Thermoplastic Polyamide (TPA) is a chemical co-polymer of TPE and highly flexible nylon. The result is a combination of smoothness and texture from nylon and TPE’s flexibility. TPAs tend to be hygroscopic and harder than TPUs and are not typically used as much in selective laser sintering applications.

Thermoplastic copolyesters (TPC) are copolyether esters with alternating, random-length sequences of either long-chain or short-chain glycols. TPC has been used in industrial applications for decades and is now available for selective laser sintering. TPC has a shore hardness of 95A. It also exhibits much higher mechanical toughness than other TPEs and does require an inert environment for sintering.

Post Processing for TPC

Selective laser sintering is the only choice for production-volume printing with TPC. Printing with SLS allows for significant freedom due to the powder bed, which forgoes support structures. The post-processing of TPC falls into de-powdering and vapor smoothing if desired.

Depowdering can be completed manually through a manual depowdering and powder reclaiming device, or it can be done automatically via post-processing equipment available from several vendors. Once depowdering is completed, TPC can be vapor smoothed if a smooth surface is desired. It should be noted that vapor smoothing can provide increased performance and durability if TPC is selected for thin beamed high displacement meshes.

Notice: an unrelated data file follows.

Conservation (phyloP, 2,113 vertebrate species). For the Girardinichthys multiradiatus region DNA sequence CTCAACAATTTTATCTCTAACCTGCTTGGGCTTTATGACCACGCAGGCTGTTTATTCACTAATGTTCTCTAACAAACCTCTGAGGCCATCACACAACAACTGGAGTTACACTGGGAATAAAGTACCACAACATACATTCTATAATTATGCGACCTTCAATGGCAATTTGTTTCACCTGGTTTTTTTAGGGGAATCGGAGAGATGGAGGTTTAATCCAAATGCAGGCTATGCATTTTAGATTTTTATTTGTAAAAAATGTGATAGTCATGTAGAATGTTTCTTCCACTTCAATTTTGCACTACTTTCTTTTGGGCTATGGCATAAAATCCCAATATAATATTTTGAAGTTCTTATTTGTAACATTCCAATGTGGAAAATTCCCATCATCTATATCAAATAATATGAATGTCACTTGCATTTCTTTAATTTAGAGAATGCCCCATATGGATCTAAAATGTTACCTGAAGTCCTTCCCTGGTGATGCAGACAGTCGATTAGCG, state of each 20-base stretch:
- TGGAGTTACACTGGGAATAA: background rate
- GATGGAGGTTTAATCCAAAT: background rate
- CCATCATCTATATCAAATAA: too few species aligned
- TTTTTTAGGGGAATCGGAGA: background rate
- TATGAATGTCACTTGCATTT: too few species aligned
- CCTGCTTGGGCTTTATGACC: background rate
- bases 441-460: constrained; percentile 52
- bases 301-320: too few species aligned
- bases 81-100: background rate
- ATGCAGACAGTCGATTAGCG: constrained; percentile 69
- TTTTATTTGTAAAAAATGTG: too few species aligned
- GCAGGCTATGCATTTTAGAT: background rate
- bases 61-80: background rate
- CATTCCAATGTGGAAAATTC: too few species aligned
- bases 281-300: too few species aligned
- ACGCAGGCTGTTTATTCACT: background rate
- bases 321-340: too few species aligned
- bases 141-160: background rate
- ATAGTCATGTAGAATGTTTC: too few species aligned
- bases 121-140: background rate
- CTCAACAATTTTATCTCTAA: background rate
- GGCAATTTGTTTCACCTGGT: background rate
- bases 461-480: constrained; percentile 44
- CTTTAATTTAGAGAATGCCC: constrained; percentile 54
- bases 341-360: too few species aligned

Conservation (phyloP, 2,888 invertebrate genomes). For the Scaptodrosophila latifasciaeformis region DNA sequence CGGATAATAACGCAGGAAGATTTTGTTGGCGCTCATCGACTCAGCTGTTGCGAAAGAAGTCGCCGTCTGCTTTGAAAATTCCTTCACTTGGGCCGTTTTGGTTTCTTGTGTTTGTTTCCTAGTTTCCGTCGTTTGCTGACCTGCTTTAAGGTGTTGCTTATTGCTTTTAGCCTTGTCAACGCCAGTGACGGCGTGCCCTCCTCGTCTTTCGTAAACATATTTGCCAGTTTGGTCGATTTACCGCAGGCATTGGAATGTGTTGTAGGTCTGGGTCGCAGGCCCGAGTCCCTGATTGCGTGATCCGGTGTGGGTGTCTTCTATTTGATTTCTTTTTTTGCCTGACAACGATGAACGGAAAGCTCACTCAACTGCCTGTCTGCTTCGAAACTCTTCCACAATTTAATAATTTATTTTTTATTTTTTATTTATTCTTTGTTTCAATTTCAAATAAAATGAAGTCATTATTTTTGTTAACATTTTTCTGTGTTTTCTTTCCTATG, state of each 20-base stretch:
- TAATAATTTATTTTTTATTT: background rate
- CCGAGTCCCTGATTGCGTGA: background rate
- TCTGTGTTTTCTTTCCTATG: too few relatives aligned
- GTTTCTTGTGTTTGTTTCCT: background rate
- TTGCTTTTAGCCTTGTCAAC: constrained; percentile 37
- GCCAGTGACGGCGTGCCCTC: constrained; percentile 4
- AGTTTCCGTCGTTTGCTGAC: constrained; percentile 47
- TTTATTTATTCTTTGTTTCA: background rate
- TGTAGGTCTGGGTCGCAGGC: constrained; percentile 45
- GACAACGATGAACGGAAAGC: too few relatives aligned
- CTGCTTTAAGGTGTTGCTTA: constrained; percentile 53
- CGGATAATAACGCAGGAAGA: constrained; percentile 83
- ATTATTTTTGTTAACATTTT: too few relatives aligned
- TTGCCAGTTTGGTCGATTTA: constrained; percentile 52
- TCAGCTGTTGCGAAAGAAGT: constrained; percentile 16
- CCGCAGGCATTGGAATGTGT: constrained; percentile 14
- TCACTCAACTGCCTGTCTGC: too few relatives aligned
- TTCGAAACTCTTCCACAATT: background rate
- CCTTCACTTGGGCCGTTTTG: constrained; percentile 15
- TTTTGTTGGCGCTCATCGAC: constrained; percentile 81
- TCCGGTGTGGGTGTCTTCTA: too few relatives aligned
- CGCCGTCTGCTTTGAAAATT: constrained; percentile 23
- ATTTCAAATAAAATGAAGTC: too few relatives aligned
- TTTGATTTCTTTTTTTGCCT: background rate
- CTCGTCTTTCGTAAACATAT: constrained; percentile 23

TPC for Orthotics and Prosthetics

TPC is an ideal candidate for 3D printing orthotics and prosthetics due to its relative softness and durability compared to TPUs. The mechanical toughness of TPC allows parts to be much thinner for fit-sensitive applications like ankle braces and orthotics. The extremely high tear strength enables new design freedom not afforded by TPUs. Thinner, more comfortable human interfaces are reachable with TPC. Color can also be a design criterion for these applications. TPC prints bright white and is ideal for customized production (end-use0 components as it can be easily dyed in any color.Etiam quis rhoncus orci, ut pulvinar odio.

TPC for Footwear and Sporting Goods

TPC is poised to become the performance material of choice for footwear and sporting goods. TPC can provide the performance and durability for these applications that other TPEs have not met, and it provides better processing solutions for scalability.

Footwear and sporting goods applications generally look to advance cushioning and protection performance with meshing and latticing that absorb impact forces. TPC excels when used in shoe midsoles or impact protection in helmets in these high-deflection areas. Using meshes with low beam diameters, users can yield areas of localized shore softness as low as 40-49A! TPC ensures those meshes are tough enough to stand up to repetitive uses that are impossible with other TPEs.

TPC printed with SLS technology also exceeds the performance associated with elastomeric photopolymer resins with better production economics. Using photocuring resins requires support structures and significant chemical cleaning that can also require centrifuges and the generation of a significant chemical waste stream. With these two hurdles, it is clear that selective laser sintering with TPC is the more scalable approach for additive manufacturing in footwear and sporting goods.